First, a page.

Awaken The Giant Within by Tony Robbins (NLP) — Book Summary
Tony Robbins is undoubtedly one of the, if not the biggest authority in personal development today. Awaken The Giant Within is a game changer for those who are looking to develop mastery and take control of their mental, emotional, physical and financial destiny. Much of this book stems from NLP (neurolinguistic programming) that uses psychology, neurology and behavioural science to help us understand what influences human behaviour and how we can use this knowledge to help us condition ourselves for success.
Many of us are in a reactive state by default and in doing so, we are often unaware that we are leaving our destiny to external influences. To have control over our destiny through mastering the process of achievement and not being fixated on the outcome, Tony Robbins invites us to develop awareness that we can in fact condition ourselves using protocols he mentions.
Much of our actions are driven from our belief systems and so if we are able to master our belief system that governs our behaviour, we are able to be in a more proactive state rather than a reactive state.
There are several exercises that you can perform to really help you identify what exactly is driving your decisions that have caused you to be exactly where you are today.
To summarise, here are some of the main points from the book:
Decisions create our destiny, not our circumstances
Contrary to popular belief, it’s not the external circumstances that control our destiny, it’s our decisions.
“Three decisions that we all control every moment of our lives: what we focus on, what things mean, and what we do in spite of the challenges that may appear to limit us”.
In any given situation, we have the ability to choose what to focus on. If we focus on what’s good, we feel good, if we focus on what’s negative, we will feel negative too. For example, in any situation, is it the end or is it the beginning of something else?
The meaning we associate things ultimately dictate how we feel. Viktor Frankl expresses this best in his book Man’s Search For Meaning. Frankl was a prisoner during the Holocaust, and despite facing torture and death, he was able to observe that suffering can be transcended through cultivating an empowering meaning, no matter what external circumstances are presented to us and as tragic of an incident one may appear to be faced with.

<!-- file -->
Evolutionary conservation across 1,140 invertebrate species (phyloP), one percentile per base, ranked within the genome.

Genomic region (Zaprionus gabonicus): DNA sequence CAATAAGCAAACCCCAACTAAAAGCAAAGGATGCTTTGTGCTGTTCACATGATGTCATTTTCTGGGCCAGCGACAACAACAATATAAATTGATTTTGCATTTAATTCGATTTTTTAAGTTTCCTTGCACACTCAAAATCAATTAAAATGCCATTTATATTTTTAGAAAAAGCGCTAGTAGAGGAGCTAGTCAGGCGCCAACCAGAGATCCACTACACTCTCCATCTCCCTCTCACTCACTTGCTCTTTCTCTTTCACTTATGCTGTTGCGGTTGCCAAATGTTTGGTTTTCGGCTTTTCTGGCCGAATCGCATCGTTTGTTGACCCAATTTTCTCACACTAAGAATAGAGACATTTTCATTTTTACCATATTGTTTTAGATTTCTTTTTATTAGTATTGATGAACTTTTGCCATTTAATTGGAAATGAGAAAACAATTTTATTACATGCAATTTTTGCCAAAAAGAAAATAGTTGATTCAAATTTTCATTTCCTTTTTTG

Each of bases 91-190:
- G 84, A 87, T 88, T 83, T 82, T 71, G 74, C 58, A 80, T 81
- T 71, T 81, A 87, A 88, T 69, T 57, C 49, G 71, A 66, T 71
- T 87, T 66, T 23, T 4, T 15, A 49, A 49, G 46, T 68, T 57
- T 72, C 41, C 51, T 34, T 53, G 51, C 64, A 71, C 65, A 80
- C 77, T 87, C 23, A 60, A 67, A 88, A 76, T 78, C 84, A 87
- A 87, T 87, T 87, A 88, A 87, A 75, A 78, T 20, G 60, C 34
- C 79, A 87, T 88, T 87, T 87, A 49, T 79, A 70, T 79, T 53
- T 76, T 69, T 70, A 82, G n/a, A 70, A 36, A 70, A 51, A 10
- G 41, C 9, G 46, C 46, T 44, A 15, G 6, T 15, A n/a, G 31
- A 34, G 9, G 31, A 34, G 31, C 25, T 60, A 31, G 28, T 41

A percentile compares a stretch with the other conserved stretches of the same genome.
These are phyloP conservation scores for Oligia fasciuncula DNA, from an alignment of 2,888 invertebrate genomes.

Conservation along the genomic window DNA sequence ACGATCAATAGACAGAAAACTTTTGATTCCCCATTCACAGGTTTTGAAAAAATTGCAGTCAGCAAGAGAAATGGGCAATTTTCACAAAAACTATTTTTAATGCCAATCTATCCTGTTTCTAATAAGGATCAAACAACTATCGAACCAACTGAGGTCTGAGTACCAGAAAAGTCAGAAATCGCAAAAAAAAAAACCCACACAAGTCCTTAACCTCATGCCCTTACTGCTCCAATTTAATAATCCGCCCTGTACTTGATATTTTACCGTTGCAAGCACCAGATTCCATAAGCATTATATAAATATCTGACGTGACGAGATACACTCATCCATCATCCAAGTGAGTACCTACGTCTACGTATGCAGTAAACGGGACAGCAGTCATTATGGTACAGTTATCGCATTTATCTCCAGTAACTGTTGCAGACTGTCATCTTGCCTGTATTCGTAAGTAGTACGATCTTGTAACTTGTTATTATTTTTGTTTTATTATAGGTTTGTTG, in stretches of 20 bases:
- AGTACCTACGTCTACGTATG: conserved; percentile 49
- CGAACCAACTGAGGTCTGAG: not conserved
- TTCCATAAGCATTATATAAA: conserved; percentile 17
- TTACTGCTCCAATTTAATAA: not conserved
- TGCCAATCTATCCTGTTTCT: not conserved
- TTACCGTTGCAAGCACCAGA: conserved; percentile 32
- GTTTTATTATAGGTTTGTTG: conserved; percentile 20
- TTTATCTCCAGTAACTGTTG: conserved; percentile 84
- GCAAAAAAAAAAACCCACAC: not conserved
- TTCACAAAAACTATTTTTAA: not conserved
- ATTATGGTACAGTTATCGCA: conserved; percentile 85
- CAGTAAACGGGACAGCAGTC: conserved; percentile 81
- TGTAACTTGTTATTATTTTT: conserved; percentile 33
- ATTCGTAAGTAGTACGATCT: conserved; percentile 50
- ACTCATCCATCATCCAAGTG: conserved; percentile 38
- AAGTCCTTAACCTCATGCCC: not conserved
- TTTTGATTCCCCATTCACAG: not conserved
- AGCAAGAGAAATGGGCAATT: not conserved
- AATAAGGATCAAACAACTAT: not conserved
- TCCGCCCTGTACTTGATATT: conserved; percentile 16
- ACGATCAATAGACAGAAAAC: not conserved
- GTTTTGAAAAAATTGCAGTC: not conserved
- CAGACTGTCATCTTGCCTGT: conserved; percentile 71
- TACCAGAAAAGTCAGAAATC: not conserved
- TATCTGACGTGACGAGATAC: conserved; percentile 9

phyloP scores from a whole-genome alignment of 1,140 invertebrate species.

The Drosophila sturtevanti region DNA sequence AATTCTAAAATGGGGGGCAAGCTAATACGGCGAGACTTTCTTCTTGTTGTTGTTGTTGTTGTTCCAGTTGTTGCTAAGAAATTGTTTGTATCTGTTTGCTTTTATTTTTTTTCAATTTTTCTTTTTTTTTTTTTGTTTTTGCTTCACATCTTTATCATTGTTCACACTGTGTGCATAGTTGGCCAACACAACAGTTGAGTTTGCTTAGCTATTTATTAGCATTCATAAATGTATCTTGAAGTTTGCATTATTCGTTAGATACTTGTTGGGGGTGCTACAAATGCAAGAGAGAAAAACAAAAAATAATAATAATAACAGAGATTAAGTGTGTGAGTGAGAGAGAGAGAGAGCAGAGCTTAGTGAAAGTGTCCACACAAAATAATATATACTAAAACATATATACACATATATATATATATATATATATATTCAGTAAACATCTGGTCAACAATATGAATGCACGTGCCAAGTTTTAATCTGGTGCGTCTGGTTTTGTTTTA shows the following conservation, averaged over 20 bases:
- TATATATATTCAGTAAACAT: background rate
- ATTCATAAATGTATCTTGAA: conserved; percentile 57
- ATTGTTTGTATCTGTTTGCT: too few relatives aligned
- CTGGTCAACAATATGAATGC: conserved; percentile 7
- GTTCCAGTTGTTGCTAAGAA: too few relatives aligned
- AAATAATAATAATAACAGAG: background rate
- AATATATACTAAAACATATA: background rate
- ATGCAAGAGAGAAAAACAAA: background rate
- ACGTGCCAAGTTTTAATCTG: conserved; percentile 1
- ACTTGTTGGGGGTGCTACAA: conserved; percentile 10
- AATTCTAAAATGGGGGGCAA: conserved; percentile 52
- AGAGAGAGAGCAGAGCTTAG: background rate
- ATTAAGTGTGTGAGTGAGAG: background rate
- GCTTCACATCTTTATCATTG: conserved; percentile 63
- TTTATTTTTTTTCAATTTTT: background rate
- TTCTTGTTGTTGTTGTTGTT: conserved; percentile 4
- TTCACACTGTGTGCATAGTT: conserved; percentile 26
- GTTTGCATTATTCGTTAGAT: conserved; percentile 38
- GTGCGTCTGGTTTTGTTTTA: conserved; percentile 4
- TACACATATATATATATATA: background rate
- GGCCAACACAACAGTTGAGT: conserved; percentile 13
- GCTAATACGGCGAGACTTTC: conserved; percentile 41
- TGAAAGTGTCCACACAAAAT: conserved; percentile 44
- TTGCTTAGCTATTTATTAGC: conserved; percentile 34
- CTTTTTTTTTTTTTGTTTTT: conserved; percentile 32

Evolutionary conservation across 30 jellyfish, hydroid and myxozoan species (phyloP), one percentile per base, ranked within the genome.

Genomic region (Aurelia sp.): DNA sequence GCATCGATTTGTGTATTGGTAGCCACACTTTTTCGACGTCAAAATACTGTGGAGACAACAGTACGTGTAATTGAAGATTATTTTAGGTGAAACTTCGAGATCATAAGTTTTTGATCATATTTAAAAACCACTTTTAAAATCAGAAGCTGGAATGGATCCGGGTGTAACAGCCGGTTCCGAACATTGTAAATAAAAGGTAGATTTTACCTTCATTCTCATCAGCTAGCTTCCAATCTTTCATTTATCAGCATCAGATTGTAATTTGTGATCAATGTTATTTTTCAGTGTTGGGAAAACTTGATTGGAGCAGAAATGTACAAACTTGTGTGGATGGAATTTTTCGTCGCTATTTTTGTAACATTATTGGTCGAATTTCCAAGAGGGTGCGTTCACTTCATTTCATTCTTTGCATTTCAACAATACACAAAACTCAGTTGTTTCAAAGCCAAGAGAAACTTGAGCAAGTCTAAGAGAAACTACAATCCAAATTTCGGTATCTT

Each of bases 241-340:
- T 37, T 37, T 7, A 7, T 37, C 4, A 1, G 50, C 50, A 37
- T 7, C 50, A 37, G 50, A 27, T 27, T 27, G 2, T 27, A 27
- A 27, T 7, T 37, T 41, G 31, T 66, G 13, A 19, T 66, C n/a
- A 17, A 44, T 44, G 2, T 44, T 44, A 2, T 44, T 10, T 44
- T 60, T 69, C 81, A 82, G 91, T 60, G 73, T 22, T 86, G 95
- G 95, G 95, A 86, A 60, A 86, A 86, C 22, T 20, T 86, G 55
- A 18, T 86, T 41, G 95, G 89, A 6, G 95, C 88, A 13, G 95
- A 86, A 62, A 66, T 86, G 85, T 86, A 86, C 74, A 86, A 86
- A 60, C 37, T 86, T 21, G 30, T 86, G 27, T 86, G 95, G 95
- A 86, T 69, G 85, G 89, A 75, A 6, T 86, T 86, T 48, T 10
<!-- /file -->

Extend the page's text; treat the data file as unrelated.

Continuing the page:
Due to this, he was able to survive the toughest of conditions by simply changing his attitude and acknowledging that everything can be taken away from us, but one freedom that can never be taken away from us is our attitude towards how we feel about these circumstances.
In the face of adversity, it is natural to react a certain way, to feel pain, frustration and anger. However, Tony Robbins shows us that we have the ability to control our interpretations of these events.
Beliefs, values, rules, references and emotional states determine the decisions we make
Belief of events shape our lives, not the events themselves. Beliefs are when we have certainty about something. Most beliefs come from our past experiences based on pain and pleasure.
In order to change beliefs we must link pain to the old belief and pleasure to the new one. For example, many people that are smokers find it hard to quit for years because of the story they repeatedly tell themselves based on the identity that they have for themselves.
Of course, there is such thing as a chemical addiction that makes it difficult for smokers to quit, but ultimately we are what we repeatedly do and so many smokers have identified themselves as always being a smoker and so they have developed a conviction that they will always be a smoker.
It is not external things and events that make us happy but it is the meaning that we associate to these events. For example, physically having possession of money doesn’t instantly make us happy — many people have a lot of money but are unhappy, and different people will be happier with different amounts.
Therefore, the value of money is highly subjective and the actual money itself does not cause us to be happy. It’s the meaning we attach to having it that causes us to feel a certain way. This shows us that happiness is determined by the meaning we attach to ideas and material things and this is something that can be controlled and changed if we choose to.
We have the ability to master our state using NLP in an instant
We have the ability to change our mind’s state by changing our physiology. We can change this through our breathing, smiling and even by changing our posture. Studies have shown that these change our body’s biochemistry which can radically change our mood.
When we are sad, our body language reflects this — we may look down, speak slowly and quietly, our body may be closed and rounded. Similarly, we can shift our body’s physiology to replicate that of happiness or excitement in order to feel this way.
Our core values determine the quality of our decisions
If we struggle with making decisions it is because we are unclear about our values. Tony Robbins tells us about his daughter who was extremely happy to have been given the opportunity to work at Disneyland. However, this inevitably meant significantly reduced time with spending with her family and friends.